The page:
I’ve been focusing too much in one area. Doing the “work” work because it’s easier and it’s new and refreshing. But what I really need today is to write some music. Maybe even just work on something I haven’t finished yet. I feel like I haven’t been creative in weeks. I’ve been busy, sure. And I’ve been making great things happen. But I haven’t made music. It’s been too long.
If I think about it, I’m wrong. I wrote a song recently. It wasn’t great, but it was fast and dirty. And thinking more, I’ve started a few more. So in the past month I’ve probably written (started more like it) 4 songs. That’s way down for me. I typically start (and usually finish a draft version) once every day or two. And I’ve only done 4 this month. Ugh. I feel dirty. Like the grime of life is mucking up my talent. Maybe that’s why I’ve been taking so many showers? Who knows. I’m maybe mixing metaphors.
I’m not like the typical musician. I don’t pick up an instrument and let the music flow out of me. I don’t get inspired very often. And when I do, it’s never as easy as playing the guitar while I belt out an awesome song that is 10% away from simple perfection. I get an idea and I sit down at my computer, turn on Sibelius, meticulously build my staves and choose my instruments, work out tempo, rhythm and time signature, edit the meta data and note by note enter the main melody and/or chord progression. The first pass at the shape of the song begins to take form about 1-2 hours after I have the idea. In short, it is work. Every single time it is work. There’s a rhythm to it definitely, but it is work.
It’s like carving a sculpture out of granite. You make a stroke, take a step back and see how it fits in the grand scheme and make another stroke only to begin again. My music is like that. I hear it in my head then put the notes down and listen for accuracy. I’m pretty good at being able to “see” the music, but I still check every measure. It is an arduous and meticulous process. As an example, my Main Titles Track (above) has 16 staves. Each measure of each staff has an average of 8 notes. And there is 99 measures. That’s 12,672 individual notes that I input one at a time. And that’s not even including the articulations, dynamics, expression or any of the other modifiers I use. You begin to get a picture of the work that goes in to these tracks. It’s work. This song in particular, I had bursts of inspiration. It was relatively “easy”, meaning that every time I sat down I knew what I wanted and all I had to do was work it out and get it on the page. Still, this song took me a week to write and 2 months to mix. And that’s a song that was relatively easy, albeit a large song on a very large scale. This one is pretty deep.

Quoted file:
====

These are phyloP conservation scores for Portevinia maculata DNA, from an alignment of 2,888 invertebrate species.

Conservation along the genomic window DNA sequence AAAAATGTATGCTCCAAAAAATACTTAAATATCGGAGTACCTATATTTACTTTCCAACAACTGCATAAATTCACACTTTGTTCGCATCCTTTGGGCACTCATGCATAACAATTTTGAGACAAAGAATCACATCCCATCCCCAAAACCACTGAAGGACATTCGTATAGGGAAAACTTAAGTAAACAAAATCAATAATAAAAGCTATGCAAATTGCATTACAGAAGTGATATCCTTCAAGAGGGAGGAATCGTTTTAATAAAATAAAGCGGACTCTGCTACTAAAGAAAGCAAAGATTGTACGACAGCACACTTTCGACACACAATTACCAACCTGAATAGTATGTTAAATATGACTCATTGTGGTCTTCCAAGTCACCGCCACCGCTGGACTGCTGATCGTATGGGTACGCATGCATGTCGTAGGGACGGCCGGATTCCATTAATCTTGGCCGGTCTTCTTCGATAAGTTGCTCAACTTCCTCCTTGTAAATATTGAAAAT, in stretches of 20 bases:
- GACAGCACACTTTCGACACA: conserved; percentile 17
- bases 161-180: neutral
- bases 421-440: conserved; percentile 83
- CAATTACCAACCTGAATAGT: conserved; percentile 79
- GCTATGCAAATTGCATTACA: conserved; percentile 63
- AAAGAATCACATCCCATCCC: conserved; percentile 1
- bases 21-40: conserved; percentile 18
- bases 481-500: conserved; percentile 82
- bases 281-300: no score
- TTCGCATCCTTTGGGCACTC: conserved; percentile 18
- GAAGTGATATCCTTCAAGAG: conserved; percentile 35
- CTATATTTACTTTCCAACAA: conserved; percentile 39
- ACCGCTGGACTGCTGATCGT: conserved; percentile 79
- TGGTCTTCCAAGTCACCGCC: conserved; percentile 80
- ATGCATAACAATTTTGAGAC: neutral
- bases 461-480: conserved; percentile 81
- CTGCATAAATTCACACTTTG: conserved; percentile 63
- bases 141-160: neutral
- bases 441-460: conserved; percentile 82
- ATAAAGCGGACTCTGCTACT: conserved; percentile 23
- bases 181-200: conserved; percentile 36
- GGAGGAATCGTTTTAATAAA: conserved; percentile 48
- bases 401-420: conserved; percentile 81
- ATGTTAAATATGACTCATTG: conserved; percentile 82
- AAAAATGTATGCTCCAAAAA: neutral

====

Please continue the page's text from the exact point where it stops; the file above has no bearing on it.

Some tracks are much faster and some take even longer. But the point that I’m making is that it is always work. Even when I rock through it in two days, it’s an exercise in focus and persistence. The song below took me 2 days to compose and mix. There was only 5 staves on that one. Logically, it should have taken me 1/3 the time as the other track, but it took me less than 3% of the time. Why? The answer is that adding an instrument adds a multitude of new considerations. The song below is just brass: Trumpets, French Horn, Tombone and Tube, all with similar tone qualities. I loathe to say that this makes it easier, but composing for 1 instrument group is definitely less intricate work than arranging 4 different instrument groups. Even so, there is much to consider.
I suppose my summation of today’s thoughts is this: music is a muscle that I flex and when I use it less it atrophies, as would any muscle.
I promised this blog would be layperson friendly, so here are some definitions written without the aid of a textbook.
- Measure: a unit of music consisting of several beats. If you listen to a song, and count along, eg 1-2-3-4, the 1 is the start of a new measure.
- Staff: (pl staves) a system of separating different instruments. It’s typical use is 1 per instrument (2 for piano and select other instrument). A staff consists of many measures.
- Articulation: how a note is played. Short, long, hard, soft. There are many types of articulations, some specific to each instrument type.\
- Dynamics: how loudly a note is played. Loud or quiet. Especially in contrast to other instruments.
- Expression: how a phrase is played. This is harder to break down in words, but if you listen to a song, you may feel a certain way, sad or energetic, this is largely due to the expression. Perhaps a phrase gets louder and then softer, or it continues to diminish into nothing.
- Tempo: how quick a song is. Fast or slow.
- Rhythm: The way the note are played in relation to the time signature. Are they played on the downbeat of off? Is it quick quick slow or slow slow slow slow? The easiest instrument to hear rhythm is the drums. It is the music without the tones.
- Time Signature: how the song is counted. 1-2-3, 1-2-3 OR 1-2-3-4, 1-2-3-4, OR even 1-2-3-4-5-6. The time signature is very important in determining how a song will feel.